October 18, 2015

Dialogue Series Begins in Southwest

The Coastal Plains Area in the Christian Church in the Southwest (around Houston) gathered early this month for the first in a series of area events on racial issues. Titled "Who is My Neighbor? The _____ elephant in the room," the Oct. 4 event drew 45 to University Christian Church in Houston resourced by Dr. Alex Byrd, associate professor of history at Rice University, and a member of First Christian in Houston.

The series was first conceived in a conversation between Rev. Marilyn Fiddmont, Christian Church Foundation staff in the southwest, and Rev. Wayne Ivey of Conroe in January, when the events of Ferguson were very much on the minds of many around the country. Fiddmont recounts, "My personal angst was it didn't seem that we were discussing any of these things in wider forums. Ivey had been part of the Reconciliation team for CPA 20 years ago when we sponsored several multi-cultural awareness events. He took the idea and the discussion to the Ministry Planning Team of the area. We are charged with the assignment of creating a variety of opportunities throughout Coastal Plains Area using the Reconciliation funds that were available to us."

After several small clergy gatherings, a plan was hatched and promoted by word of mouth with clergy and laity. It was announced at the Coastal Plains Assembly in May and planning began in June. Peggy Trott, chair of the Christian Action and Outreach committee for the area, tells about the "God-wink" story that made the speaker possible.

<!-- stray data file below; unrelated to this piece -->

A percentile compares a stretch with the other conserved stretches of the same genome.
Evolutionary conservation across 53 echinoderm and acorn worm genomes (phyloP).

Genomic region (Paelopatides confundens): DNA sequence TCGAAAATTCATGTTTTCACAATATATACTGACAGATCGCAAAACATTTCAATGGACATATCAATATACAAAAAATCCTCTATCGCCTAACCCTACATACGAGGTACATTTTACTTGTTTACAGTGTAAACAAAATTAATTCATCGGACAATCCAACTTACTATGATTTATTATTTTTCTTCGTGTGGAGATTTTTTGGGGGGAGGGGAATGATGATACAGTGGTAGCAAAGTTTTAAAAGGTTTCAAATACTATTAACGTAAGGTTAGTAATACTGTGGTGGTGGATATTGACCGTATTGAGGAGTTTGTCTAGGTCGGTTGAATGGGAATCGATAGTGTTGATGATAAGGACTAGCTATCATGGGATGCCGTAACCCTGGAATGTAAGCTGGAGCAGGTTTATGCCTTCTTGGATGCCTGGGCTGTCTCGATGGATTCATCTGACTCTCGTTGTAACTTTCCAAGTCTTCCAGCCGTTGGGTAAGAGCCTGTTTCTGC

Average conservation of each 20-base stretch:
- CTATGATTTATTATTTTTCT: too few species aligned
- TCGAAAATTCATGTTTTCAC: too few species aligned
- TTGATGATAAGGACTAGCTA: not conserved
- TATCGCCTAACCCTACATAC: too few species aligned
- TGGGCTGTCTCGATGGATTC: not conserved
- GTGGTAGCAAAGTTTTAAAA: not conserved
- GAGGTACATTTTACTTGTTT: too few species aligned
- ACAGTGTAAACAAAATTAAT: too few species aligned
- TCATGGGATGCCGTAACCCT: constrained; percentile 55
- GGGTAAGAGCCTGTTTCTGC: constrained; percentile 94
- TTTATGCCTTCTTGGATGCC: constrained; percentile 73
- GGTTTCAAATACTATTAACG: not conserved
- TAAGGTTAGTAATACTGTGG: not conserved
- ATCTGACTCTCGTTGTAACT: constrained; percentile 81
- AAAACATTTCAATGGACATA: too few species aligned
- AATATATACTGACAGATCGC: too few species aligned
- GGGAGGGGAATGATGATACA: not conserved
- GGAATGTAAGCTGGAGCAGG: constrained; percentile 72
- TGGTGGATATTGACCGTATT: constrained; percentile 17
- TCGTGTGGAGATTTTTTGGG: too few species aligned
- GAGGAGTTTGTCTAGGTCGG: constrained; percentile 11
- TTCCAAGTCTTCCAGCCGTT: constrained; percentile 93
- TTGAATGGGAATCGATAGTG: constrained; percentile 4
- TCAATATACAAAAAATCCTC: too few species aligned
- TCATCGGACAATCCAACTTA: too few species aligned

"Marilyn spoke about this upcoming racial reconciliation event at the assembly. As she talked, there was a youngish black man sitting down the pew from me who was very engaged in what she was saying. We both noticed him - he spoke to Marilyn afterwards - but we did not know who he was. She assigned me the task of locating this individual. One week later, I visited First Christian Church, Houston to share in an event called Real Conversations whereby Pastor Michael Dunn holds a round table discussion about a current topic. As I sat at the table waiting for the event to begin, you guessed it ... in walks the gentleman I was supposed to find and he sat at my table."

But this is just the beginning of the work the Coastal Plains area will do to promote dialogue. Plans include essay and art contests for youth around the issue, books, movie nights, on-going work with Byrd, anti-racism training events, and a visit with April Johnson of Reconciliation Ministry in the spring of 2016.

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